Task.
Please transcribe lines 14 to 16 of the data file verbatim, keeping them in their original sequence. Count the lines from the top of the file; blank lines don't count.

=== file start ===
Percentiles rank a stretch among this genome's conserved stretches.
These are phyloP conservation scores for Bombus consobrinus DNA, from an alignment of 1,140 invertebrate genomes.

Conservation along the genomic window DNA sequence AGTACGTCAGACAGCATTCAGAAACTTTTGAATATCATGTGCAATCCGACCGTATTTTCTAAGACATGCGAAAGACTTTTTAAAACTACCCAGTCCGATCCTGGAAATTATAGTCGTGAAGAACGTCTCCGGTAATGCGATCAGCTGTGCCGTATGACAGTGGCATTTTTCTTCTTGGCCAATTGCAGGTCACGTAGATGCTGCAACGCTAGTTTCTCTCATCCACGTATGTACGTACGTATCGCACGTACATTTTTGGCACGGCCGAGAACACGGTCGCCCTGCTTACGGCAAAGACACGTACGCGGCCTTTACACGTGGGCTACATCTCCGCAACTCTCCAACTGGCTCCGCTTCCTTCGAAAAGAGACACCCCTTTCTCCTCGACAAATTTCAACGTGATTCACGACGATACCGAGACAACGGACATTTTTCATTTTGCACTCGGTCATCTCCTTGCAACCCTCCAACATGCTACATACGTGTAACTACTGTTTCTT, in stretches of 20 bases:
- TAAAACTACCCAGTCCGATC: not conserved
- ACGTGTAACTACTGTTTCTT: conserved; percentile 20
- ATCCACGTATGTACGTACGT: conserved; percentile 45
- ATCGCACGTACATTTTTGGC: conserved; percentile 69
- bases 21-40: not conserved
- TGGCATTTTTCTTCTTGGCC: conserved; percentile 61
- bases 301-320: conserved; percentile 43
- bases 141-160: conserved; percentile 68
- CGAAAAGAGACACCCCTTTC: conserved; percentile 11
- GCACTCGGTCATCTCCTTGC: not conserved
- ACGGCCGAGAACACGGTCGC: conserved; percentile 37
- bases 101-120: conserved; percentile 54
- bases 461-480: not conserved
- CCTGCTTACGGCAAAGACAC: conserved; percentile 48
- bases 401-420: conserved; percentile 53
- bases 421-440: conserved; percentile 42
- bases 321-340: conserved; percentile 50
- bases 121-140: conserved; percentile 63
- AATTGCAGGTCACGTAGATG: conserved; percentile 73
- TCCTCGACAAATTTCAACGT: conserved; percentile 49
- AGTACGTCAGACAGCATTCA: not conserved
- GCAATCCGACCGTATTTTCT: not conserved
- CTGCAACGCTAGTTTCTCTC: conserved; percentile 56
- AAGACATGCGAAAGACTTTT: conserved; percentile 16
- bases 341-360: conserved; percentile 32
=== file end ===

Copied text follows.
- ACGGCCGAGAACACGGTCGC: conserved; percentile 37
- bases 101-120: conserved; percentile 54
- bases 461-480: not conserved